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Dayton Power & Light Company
Aberdeen, Ohio

EA conducted a thermal discharge study for Dayton Power & Light Company’s J.M. Stuart Station in Aberdeen, Ohio. The NPDES permit for the Stuart Station required that a thermal study be conducted “to evaluate the technical feasibility and economic reasonableness of methods other than cooling towers for reducing the temperature of the mixing zone in the Ohio River resulting from the discharge from Outfalls 001 and 002.”

The overall objective of the thermal discharge study was to examine whether any cost effective, technically feasible alternatives could be applied to the existing discharge to the Ohio River that would benefit the resident aquatic community. To meet this objective, a number of alternative discharge scenarios were identified, modeled, assessed for impacts to aquatic life, and then evaluated for engineering feasibility/cost.

The study included:

  • Compilation of representative J.M. Stuart Station (10 years) and historic Ohio River data.
  • Examination of historic temperature plume data for the facility and evaluation of its applicability to current conditions.
  • Evaluation of two- and three-dimensional hydrodynamic models for applicability to the thermal program.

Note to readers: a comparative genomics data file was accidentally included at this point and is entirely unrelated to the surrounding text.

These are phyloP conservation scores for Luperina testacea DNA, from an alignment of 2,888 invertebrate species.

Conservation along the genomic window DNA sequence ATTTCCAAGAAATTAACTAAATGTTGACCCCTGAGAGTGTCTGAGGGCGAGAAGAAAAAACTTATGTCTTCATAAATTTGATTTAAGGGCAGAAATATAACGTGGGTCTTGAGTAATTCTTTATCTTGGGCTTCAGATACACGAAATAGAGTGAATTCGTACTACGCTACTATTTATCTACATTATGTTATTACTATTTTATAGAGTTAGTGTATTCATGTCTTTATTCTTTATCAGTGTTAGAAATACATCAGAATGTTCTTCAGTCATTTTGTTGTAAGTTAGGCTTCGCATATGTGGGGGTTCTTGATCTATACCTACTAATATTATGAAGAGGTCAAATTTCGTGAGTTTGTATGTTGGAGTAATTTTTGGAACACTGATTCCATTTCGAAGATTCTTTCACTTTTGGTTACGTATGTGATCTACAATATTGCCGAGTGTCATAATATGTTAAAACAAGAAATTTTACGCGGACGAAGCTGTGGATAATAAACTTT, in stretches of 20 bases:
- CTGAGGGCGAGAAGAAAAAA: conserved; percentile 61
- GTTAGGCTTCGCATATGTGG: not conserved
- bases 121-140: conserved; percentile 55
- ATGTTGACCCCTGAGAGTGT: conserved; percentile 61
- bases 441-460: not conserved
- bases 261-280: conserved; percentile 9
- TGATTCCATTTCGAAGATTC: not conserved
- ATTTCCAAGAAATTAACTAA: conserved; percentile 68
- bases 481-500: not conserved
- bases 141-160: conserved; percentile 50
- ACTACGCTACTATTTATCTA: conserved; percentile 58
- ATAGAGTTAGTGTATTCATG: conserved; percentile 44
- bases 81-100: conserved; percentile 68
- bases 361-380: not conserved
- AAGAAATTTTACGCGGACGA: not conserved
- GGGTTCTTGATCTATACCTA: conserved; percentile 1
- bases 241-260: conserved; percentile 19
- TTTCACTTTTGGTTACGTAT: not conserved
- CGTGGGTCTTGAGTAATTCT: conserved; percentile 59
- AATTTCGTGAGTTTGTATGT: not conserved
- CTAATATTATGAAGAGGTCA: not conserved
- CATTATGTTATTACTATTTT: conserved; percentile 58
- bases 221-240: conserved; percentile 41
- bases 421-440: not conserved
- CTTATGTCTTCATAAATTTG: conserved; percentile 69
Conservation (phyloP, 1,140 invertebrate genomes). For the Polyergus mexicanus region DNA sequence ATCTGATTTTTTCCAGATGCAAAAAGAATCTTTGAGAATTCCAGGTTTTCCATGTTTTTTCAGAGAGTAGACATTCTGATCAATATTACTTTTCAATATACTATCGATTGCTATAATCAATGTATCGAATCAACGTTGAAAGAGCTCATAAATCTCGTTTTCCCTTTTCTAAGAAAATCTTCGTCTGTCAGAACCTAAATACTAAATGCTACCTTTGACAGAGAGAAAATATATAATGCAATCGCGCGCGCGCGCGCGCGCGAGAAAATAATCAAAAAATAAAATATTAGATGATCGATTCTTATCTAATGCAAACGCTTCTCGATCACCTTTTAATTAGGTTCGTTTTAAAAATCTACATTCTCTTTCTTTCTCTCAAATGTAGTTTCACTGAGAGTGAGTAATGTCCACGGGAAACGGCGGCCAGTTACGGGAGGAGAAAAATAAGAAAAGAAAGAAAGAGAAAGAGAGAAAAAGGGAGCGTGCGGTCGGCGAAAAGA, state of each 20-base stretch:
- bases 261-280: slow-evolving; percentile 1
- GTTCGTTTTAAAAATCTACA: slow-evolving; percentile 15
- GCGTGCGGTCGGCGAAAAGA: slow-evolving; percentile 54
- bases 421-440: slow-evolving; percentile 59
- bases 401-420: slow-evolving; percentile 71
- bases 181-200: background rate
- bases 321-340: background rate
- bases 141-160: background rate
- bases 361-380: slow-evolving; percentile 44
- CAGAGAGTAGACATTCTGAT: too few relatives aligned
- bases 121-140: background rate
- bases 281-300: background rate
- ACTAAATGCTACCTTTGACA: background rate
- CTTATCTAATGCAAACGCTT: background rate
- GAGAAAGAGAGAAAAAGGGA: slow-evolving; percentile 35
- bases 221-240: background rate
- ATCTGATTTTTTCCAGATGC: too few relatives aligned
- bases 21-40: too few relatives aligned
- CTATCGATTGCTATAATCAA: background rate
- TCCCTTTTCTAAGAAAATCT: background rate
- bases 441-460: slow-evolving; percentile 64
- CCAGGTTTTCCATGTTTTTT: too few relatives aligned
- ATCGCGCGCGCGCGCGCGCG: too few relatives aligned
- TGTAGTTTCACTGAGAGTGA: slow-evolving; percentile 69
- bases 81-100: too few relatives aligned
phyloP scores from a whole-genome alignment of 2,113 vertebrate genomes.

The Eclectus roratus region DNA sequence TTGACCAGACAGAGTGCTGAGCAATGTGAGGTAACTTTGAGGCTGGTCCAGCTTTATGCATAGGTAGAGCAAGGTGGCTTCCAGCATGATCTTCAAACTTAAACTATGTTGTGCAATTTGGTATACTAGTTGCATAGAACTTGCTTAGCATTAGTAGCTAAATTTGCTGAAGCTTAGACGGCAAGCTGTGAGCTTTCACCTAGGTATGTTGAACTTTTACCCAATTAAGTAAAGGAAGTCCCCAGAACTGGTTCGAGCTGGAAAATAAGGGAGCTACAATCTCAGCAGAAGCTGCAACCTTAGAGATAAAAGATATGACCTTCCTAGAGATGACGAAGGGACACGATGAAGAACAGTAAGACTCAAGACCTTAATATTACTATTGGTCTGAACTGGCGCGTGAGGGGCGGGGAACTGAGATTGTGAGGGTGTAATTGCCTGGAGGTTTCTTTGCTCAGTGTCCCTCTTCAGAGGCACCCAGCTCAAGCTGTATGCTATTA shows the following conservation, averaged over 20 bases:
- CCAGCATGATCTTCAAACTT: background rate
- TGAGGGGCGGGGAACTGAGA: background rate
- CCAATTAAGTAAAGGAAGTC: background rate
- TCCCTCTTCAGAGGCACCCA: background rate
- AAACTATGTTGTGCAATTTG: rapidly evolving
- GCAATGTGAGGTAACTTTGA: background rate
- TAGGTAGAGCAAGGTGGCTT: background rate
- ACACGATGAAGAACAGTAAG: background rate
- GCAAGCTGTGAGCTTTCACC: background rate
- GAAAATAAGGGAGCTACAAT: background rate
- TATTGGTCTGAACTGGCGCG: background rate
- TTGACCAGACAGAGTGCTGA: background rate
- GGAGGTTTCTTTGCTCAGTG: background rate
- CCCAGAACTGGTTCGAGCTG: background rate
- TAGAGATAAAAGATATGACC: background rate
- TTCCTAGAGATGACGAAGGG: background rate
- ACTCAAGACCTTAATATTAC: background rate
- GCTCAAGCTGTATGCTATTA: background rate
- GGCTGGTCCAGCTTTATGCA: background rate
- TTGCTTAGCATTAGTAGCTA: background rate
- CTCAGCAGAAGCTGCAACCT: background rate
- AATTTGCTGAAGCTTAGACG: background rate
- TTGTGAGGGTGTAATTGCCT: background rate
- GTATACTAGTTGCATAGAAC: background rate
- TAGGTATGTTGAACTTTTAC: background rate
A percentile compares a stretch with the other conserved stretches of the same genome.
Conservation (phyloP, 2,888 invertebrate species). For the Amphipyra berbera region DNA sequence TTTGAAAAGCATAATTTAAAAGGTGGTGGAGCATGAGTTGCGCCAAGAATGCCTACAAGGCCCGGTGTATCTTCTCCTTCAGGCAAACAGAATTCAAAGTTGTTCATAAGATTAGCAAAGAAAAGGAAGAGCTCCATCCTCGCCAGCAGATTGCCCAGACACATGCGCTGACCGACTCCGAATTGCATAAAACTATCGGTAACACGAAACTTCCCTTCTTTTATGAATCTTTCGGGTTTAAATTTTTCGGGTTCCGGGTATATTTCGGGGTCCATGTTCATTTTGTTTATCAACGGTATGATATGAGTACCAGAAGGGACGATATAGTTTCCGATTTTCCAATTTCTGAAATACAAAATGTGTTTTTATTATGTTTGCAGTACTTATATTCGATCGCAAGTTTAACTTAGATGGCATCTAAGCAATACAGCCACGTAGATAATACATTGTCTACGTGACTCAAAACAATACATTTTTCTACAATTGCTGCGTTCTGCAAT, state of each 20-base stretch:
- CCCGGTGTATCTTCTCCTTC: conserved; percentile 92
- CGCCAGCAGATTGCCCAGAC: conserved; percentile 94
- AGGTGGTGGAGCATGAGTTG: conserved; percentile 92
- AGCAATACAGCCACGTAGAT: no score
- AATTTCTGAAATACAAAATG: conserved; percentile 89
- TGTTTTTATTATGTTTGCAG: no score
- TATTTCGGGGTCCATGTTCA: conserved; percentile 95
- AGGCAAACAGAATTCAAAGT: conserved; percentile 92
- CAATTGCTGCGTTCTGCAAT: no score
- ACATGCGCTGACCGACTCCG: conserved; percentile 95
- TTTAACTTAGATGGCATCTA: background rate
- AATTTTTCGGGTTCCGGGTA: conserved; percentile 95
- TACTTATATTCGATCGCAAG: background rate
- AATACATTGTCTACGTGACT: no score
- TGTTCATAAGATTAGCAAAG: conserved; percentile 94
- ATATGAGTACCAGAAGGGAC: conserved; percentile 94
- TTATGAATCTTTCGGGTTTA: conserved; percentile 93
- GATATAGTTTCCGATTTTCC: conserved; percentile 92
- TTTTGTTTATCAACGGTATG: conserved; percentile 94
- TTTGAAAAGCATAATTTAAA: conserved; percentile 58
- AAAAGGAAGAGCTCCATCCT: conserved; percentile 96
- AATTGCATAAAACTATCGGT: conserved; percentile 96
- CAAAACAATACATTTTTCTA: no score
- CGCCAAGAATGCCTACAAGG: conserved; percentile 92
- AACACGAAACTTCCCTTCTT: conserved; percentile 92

• Development of a three-dimensional thermal model for evaluating discharges to the Ohio River under alternate scenarios. The Environmental Fluid Dynamics Computer Code Model was used for the instream thermal modeling.
  • Development of five alternate scenarios for thermal modeling and feasibility analysis. These included the existing condition and four submerged offshore discharge locations.
  • Prediction of relative thermal effects on the biological community for each alternative discharge scenario.
  • Engineering feasibility study that evaluated the effectiveness, implementability, and cost for each of the alternatives.
  • Costing of the alternatives included engineering design, pump station and pipeline construction, administration and management, regulatory permitting and other institutional requirements, and long-term operation and maintenance costs.

The thermal project was completed in 2006 and submitted to Ohio EPA as part of the facility’s NPDES compliance documentation.

EA’s Stuart Station work also included conducting a freshwater Unionid mussel survey to assess the existing biological condition of areas that may need to be dredged as part of an expanded barge loading area. A total of 55 live individuals comprising 5 species were collected during the survey, none of which were federally or state (Kentucky) listed threatened or endangered species. These specimens were later relocated to another area along the river. The mussel study was also conducted at Dayton Power & Light Company’s Killen Station.